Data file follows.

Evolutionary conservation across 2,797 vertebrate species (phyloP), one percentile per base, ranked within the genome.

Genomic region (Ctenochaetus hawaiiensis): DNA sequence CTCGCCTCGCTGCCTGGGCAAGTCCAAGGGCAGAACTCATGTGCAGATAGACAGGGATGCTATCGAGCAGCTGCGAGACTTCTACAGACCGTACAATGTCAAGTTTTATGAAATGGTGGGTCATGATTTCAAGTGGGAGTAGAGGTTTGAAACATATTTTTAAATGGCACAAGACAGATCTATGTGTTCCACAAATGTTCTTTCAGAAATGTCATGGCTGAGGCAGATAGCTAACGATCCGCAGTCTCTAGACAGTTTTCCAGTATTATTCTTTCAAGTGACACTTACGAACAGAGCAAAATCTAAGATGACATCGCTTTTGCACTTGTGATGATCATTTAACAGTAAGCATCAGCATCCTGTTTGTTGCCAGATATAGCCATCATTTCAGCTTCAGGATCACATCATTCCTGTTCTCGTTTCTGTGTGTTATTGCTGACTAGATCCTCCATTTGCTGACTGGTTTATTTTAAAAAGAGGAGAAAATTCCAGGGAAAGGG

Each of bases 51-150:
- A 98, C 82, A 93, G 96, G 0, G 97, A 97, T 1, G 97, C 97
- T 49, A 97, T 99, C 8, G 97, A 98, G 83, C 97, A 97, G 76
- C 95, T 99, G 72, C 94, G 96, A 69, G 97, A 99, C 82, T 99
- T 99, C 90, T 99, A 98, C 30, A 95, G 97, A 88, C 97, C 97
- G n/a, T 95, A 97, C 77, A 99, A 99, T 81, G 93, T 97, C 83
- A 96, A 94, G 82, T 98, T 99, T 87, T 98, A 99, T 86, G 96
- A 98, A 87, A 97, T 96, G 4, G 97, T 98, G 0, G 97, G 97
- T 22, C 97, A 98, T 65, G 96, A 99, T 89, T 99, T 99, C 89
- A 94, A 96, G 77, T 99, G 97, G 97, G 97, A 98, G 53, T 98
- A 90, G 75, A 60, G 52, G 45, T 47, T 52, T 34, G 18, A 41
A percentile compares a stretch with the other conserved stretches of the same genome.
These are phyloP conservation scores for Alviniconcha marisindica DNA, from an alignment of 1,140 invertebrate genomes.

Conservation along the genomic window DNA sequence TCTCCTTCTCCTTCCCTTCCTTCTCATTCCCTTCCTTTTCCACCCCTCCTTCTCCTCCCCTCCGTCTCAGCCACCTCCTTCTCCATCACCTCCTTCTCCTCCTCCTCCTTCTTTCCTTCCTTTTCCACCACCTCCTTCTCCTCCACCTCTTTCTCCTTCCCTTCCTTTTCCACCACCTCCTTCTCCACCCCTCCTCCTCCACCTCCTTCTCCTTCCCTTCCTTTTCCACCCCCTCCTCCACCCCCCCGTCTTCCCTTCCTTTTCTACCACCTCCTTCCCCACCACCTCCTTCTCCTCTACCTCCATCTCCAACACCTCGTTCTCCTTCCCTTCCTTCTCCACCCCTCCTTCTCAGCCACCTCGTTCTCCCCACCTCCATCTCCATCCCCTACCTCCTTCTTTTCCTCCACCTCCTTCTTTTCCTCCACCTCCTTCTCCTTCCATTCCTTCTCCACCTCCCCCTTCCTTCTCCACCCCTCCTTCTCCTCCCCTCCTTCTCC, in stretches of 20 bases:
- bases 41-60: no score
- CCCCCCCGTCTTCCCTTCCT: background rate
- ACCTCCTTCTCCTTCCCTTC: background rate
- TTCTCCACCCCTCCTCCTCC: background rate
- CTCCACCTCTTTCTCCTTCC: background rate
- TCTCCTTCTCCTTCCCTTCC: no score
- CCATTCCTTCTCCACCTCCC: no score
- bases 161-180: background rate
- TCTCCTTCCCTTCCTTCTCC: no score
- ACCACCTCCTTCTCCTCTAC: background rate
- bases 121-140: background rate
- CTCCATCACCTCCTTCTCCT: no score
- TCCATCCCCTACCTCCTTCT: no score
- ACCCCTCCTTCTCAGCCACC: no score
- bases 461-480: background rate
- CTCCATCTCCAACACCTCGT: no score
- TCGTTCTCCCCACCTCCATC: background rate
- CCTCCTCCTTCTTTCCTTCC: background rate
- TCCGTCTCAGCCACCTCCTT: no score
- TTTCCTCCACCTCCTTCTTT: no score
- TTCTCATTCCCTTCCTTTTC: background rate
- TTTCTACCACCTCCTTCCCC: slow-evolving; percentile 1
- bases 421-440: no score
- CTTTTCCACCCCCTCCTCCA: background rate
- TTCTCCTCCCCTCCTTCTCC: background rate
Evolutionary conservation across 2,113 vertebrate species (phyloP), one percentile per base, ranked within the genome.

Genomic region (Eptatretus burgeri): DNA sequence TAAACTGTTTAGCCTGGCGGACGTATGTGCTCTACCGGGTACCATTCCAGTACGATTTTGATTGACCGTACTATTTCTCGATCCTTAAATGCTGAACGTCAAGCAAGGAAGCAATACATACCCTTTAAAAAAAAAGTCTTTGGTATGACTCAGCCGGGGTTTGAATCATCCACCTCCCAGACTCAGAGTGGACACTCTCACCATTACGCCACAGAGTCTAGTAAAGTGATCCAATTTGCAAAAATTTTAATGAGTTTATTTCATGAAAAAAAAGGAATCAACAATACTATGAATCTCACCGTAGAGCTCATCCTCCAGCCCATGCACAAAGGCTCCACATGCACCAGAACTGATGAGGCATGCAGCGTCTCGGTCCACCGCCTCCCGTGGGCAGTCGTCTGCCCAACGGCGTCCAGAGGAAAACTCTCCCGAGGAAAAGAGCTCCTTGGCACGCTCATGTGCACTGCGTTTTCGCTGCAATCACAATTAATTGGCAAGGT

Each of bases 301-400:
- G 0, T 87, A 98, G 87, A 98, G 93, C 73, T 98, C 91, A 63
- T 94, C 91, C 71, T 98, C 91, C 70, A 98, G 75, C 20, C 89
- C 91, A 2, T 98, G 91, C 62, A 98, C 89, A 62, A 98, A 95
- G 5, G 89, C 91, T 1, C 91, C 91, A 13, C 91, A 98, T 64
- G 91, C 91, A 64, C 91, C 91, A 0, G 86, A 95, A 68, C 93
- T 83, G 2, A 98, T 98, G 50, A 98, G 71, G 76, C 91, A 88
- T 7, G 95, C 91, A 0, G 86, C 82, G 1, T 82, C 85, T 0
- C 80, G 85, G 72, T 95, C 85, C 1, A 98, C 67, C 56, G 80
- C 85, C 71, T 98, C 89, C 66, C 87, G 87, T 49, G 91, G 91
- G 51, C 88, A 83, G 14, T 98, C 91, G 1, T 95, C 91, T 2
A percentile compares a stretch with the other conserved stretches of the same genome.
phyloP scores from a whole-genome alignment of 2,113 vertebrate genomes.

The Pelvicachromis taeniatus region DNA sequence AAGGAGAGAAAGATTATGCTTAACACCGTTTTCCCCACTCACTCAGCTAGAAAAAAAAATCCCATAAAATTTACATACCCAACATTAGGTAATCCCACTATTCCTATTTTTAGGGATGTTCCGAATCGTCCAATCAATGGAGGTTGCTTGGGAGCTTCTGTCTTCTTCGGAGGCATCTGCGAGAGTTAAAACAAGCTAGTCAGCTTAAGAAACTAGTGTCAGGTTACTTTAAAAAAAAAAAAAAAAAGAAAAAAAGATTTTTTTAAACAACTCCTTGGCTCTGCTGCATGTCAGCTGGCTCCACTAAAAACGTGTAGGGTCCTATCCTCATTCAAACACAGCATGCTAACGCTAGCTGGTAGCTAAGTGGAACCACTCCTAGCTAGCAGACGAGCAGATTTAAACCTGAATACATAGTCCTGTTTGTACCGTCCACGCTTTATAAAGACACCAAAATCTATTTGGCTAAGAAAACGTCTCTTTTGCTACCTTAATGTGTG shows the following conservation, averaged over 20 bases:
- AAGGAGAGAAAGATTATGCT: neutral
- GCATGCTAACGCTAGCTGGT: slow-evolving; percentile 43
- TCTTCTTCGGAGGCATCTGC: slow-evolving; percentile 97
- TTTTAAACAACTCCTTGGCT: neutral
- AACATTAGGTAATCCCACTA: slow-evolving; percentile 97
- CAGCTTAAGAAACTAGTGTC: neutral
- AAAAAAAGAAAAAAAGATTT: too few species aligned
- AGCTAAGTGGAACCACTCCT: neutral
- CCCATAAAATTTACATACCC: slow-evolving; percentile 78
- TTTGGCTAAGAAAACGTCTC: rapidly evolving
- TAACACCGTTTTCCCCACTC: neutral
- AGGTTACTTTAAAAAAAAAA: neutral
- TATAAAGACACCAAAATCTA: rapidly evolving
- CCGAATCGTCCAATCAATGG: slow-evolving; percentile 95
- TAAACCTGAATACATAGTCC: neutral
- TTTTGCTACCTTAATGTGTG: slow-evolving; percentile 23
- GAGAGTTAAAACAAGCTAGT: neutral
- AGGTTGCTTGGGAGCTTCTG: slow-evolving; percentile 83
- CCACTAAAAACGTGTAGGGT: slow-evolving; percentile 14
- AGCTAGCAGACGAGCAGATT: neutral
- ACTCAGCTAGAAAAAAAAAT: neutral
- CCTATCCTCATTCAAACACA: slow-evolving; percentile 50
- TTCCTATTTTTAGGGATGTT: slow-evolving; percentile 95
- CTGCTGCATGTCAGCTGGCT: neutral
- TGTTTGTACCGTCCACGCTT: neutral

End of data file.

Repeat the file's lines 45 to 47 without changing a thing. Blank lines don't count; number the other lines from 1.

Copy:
- G 0, T 87, A 98, G 87, A 98, G 93, C 73, T 98, C 91, A 63
- T 94, C 91, C 71, T 98, C 91, C 70, A 98, G 75, C 20, C 89
- C 91, A 2, T 98, G 91, C 62, A 98, C 89, A 62, A 98, A 95